The Sitting-Room by J.W. Alexander

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In most eloquent fashion, James Waddel Alexander reminds us why families need a place to come together, as well as a routine where the heart of family life is nourished. This piece was originally published in The Presbyterian Magazine (Jan. 1851) under the pseudonym “C.Q.” (for “Charles Quill,” a favorite nom de plume of Alexander), and later republished posthumously with the author’s true name. Though he wrote in the 19th century, the need expressed here is no less greater, perhaps much more so, in the 21st.

The Sitting-Room

There is, or there ought to be, in every house, a room where all the household come together every day; a dear, well-remembered chamber, hung round by memory with the portraits of father, mother, brothers, sisters, servants, kinsfolk, friends, neighbours, guests, strangers, and Christ's poor. O, my reader, do you not remember such a room? In your wanderings, in your voyages, in the group of your own family, and among your own children, does not your thought go back to the days when you gathered around that ruddy, crackling fire, and when the heads, which are now laid low, were as a crown of glory to their offspring?

In some houses, this common-room, or “living-room,” as our Puritan neighbours call it, is the only room in the house; it is parlour, bed-room, kitchen, all in one. Blessed compensation of Providence to the poor man and his offspring; they can be always together. Wealth multiplies apartments and separates families. Go to the western clearing, and before you reach the cabin, you descry through the chinks the glow of a fire, which would serve a city mechanic for a week; entering, you behold the illumination of a whole circle sitting around the blaze, perhaps singing their evening hymn. Are they less happy than the dwellers in ceiled houses? Change the scene to the uptown seats of wealth, where the merchant prince abides in greater conveniences than Nebuchadnezzar or Charlemagne; for he has baths, hot and cold water on every floor, furnace-heat, and gas-lights. You can scarcely number the apartments. You think it a paradise. Hold! reconsider the social, the domestic part. It is three o'clock. What a solitude: The father is slaving at his counting-house. The mother is dropping cards at fifty doors, or stiffly receiving fifty visits. The boys are sparring or walking Broadway or Chestnut-street. The girls are with masters in Italian, dancing, and philosophy. The babies are airing with French nurses. Do these ever come together? Not in the true family sense. Some Christian merchants have few home joys, and are content to pray with their families once a day. The very name of a sitting-room, living-room, or common-room sounds plebeian, and savours of “the country.” Yet I know men, rich believers, who make conscience of gathering their family, all their family; and to effect this requires a place. God's blessing is on the room, whether covered with Axminster carpets or unplaned plank, whether hung with damask or with hunting-shirts and bear-skins, where that little kingdom, a Christian household, daily meets for prayer, for praise, for kind words, for joint labours, for loving looks, for rational entertainment, for reading aloud, for music, for neighbourly exchanges, for entertaining angels unawares. Thanks be to God for our Presbyterian sitting-rooms!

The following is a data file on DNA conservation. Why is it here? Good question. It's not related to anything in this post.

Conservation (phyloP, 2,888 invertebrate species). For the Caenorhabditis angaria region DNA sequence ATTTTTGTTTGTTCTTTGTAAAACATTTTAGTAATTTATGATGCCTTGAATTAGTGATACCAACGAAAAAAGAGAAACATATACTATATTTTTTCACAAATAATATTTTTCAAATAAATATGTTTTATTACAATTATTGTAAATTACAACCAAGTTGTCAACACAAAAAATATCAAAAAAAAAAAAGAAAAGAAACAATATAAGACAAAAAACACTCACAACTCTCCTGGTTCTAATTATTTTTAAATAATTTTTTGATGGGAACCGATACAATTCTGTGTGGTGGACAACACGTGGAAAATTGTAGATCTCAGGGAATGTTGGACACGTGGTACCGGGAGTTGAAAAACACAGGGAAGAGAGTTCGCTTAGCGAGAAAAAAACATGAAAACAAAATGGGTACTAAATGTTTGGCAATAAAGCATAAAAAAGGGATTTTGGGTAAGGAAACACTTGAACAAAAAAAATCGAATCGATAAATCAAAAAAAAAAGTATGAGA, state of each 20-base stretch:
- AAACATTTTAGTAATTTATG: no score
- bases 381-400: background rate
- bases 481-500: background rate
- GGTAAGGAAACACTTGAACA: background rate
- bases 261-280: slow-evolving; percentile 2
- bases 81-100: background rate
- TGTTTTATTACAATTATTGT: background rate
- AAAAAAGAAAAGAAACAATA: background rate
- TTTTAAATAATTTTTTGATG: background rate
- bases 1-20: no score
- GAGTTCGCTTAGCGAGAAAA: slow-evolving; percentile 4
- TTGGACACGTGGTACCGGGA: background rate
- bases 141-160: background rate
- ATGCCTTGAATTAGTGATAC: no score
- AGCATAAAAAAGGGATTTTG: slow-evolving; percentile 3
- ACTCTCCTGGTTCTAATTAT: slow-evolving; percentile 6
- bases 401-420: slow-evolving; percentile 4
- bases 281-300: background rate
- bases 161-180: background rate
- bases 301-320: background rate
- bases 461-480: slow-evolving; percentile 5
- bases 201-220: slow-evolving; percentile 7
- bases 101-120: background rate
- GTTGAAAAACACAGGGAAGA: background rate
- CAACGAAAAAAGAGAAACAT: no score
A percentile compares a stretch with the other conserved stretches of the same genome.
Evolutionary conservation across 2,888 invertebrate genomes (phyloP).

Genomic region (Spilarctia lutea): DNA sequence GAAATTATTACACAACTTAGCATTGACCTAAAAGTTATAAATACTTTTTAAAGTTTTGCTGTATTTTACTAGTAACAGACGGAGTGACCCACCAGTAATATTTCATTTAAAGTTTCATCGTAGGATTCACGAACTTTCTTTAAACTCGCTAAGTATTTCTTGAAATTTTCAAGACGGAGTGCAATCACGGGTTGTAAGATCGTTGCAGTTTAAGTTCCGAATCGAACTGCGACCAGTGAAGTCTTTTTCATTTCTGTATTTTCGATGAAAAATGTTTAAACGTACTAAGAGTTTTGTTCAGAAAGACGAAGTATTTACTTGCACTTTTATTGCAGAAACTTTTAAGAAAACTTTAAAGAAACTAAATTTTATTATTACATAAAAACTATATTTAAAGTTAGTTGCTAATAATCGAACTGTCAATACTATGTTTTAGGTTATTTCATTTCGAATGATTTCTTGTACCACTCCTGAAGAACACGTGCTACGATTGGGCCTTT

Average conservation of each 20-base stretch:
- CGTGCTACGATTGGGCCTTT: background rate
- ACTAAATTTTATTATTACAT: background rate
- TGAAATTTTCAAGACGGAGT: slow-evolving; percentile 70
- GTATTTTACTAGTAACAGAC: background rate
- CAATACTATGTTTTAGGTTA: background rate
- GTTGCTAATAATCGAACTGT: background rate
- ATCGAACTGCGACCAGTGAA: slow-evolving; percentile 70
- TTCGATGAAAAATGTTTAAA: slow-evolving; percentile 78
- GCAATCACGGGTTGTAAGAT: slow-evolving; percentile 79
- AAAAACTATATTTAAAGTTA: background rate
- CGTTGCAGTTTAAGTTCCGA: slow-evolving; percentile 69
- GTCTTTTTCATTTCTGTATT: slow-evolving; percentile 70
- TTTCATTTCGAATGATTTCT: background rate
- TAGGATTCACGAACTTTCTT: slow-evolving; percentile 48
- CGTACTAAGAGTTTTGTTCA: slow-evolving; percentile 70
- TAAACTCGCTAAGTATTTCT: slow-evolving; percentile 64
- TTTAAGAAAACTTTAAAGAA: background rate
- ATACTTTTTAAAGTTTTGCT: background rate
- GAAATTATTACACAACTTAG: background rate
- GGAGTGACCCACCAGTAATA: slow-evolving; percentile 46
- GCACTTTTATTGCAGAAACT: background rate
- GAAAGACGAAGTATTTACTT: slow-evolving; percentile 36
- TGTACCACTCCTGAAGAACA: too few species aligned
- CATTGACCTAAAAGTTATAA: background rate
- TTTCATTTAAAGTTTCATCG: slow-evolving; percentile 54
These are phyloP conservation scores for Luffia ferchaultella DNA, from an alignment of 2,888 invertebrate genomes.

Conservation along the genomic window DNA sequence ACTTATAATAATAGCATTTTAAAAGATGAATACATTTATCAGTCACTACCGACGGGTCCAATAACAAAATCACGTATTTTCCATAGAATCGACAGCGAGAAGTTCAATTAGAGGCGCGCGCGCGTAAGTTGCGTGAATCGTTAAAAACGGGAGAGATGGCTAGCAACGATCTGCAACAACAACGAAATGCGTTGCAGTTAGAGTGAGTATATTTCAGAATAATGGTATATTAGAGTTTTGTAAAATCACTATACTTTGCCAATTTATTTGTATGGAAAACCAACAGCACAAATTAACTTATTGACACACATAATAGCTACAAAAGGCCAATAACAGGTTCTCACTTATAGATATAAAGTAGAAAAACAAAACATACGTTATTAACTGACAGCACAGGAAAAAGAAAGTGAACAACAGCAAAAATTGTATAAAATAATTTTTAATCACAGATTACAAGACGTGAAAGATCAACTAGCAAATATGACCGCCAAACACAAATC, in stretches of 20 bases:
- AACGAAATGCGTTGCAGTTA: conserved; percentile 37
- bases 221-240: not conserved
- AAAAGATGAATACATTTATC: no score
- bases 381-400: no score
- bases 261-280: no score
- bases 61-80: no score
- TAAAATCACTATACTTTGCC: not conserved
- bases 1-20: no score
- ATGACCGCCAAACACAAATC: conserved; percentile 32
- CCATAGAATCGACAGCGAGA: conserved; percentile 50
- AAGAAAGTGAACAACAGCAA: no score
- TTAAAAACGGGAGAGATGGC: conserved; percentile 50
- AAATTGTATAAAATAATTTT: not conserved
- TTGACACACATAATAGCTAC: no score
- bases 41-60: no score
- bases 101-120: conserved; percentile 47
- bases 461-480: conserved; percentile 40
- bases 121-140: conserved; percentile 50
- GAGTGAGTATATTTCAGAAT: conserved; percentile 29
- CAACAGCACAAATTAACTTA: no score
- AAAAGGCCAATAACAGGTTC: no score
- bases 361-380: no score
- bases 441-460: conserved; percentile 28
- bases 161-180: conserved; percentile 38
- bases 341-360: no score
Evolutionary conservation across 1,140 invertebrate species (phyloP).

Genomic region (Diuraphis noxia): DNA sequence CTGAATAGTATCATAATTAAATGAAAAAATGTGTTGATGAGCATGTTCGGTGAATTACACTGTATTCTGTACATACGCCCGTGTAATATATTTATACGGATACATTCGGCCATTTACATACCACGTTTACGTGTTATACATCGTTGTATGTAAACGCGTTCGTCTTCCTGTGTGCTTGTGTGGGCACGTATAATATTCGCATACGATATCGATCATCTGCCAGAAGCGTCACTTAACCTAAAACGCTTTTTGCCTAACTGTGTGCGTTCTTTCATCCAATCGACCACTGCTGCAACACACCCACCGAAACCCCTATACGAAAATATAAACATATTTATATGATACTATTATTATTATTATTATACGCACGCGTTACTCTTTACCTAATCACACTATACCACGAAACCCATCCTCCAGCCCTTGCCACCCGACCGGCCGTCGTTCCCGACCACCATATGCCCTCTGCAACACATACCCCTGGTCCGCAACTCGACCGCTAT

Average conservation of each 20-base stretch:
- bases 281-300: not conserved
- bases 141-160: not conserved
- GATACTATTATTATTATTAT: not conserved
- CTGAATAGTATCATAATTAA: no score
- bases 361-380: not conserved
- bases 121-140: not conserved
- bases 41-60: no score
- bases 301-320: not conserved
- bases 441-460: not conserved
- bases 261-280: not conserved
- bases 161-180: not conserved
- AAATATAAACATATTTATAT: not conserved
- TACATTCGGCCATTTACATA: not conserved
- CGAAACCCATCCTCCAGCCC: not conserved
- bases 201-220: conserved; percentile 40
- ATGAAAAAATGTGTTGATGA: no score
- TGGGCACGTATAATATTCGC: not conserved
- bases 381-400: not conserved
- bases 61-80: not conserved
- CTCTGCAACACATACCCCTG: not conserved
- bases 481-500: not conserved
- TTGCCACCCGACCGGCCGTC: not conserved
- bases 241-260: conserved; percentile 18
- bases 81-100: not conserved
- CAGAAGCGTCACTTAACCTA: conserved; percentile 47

"A nation is but a congeries of families" - Moses D. Hoge

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It was at the Sixth General Council of the Pan-Presbyterian Alliance, meeting in Glasgow, Scotland in 1896, that the Rev. Moses Drury Hoge delivered an address on “The Educative Influence of Presbyterianism on National Life.” He spoke of the importance of the family in relation to the health of the commonwealth, and took note especially of the role of mothers for the good that they do on behalf of their families which in turn is a service to the nation at large.

A nation is but a congeries of families, and what the family is, the nation will be….Under the great dome of the sky I do not believe there are any surpassing our Presbyterian mothers in the faithful training of their children to walk in the right ways of the Lord, nor do I believe that there are any who have influences transcending those of Presbyterian households in preparing children to become good citizens of the country and of the kingdom of Christ.

The death of our old Calvinistic mother has been frequently announced, and her funeral oration pronounced. Well, the death of a mother is a great event in the lives of her children. A minister in my own country says, “When we came to lay our mother in the grave, one of us said to a friend at his side, ‘We will remember the works that will follow her.’ ‘What works?’ asked the friend to whom he spoke. He replied, ‘She bore ten sons and trained them all for Christ. We are all standing around her grave to bless God that she ever lived.’”

Mr. President, fathers and brethren, we, too, bless God for our dear old Presbyterian mother, who has borne ten thousand times ten thousand children and trained them all for Christ; but we are not standing around her grave! We rejoice that she is still a living mother — her eye not dim, nor her spiritual force abated, and when our descendants are as near the close of the twentieth century as we are to the end of the nineteenth, another council will meet to celebrate her virtues and her works in strains of adoring gratitude compared with which our utterances tonight are cold and poor. — Source: Peyton Harrison Hoge, Moses Drury Hoge: Life and Letters, pp. 370-371